NJ state colleges and universities relying more on donations
Backed into a corner by dwindling government support, state colleges and universities in New Jersey claim they've had to depend more on donations from alumni to reach their financial goals.
It's never a predictable business, according to Susan Dolbert of the Rutgers University Foundation, but the institution has a goal of raising between $150 million and $200 million per year from alumni and other supporters.
"Last year, we had our largest year ever for fundraising and we raised $187.9 million in fiscal year 2014-2015," Dolbert said.
That's on top of the $1 billion-plus garnered during a 7 1/2-year campaign that wrapped up December 2014.
Dolbert said the school switched from relying more on state funding to relying more on tuition about 13 years ago as a result of budget cuts and flat funding of higher education aid. Private support helps fill the gaps.
The numbers are not so large at every state school, but the push is on.
At Montclair State University, nearly $8 million was raised from donors in the last fiscal year to support scholarships and other initiatives.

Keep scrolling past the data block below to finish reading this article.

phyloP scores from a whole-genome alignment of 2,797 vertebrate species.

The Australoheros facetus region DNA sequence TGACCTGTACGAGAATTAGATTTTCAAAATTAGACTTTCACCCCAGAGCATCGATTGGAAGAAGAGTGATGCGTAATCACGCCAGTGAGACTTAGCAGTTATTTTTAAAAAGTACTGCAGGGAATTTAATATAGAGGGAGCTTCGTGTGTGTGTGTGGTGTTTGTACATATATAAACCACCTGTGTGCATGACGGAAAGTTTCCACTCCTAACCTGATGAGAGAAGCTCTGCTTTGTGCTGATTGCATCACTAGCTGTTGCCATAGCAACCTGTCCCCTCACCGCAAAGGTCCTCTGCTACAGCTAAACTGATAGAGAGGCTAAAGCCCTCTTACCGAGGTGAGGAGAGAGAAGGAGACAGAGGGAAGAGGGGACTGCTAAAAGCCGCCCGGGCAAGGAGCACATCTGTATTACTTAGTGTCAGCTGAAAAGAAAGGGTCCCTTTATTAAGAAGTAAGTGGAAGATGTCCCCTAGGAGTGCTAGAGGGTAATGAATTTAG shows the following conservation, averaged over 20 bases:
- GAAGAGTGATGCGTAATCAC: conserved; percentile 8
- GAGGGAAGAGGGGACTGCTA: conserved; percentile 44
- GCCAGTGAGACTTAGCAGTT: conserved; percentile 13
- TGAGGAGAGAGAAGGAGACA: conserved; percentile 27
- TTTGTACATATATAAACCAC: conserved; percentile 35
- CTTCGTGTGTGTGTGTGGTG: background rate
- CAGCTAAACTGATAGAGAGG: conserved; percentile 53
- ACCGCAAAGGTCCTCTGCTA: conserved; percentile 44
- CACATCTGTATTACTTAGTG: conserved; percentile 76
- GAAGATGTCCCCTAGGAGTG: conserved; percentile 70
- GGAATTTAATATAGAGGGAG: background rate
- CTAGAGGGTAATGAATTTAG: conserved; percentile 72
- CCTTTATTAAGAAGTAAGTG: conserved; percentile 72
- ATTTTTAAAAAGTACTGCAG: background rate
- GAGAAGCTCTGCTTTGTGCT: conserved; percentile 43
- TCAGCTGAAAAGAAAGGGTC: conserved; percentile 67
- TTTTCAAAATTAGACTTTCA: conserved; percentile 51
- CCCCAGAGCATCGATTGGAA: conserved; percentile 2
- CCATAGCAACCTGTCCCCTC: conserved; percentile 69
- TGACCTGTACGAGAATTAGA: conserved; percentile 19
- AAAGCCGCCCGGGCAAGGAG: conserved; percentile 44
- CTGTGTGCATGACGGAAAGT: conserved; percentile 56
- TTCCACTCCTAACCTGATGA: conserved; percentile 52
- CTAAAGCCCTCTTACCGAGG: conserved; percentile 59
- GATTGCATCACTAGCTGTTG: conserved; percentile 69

"We're hoping to hit that again but may not quite get there," said Lisa Hoyt with the university group devoted to fundraising and alumni relations.
The annual scholarship dinner last month brought in more than $750,000.
Scholarships are the main attraction for benefactors of Ramapo College in Mahwah. According to Cathleen Davey of the Ramapo College Foundation, donated funds also help advance capital projects or renovate existing buildings.
"Certainly our alumni are our strongest constituent," Davey said. "And the corporations in the area are wonderful because they have our students as interns and they're hiring our students upon graduation."
Completed in April 2015, Ramapo's multi-year campaign brought in donations totaling more than $56 million, comprised of gifts from over 13,500 donors.
These schools and others in the state utilize a multi-pronged approach to contact alumni and keep them connected to their alma mater. Social media and email are the easiest and perhaps most effective ways to reach younger alumni, while mailers and phone calls tend to work best with graduates of previous generations.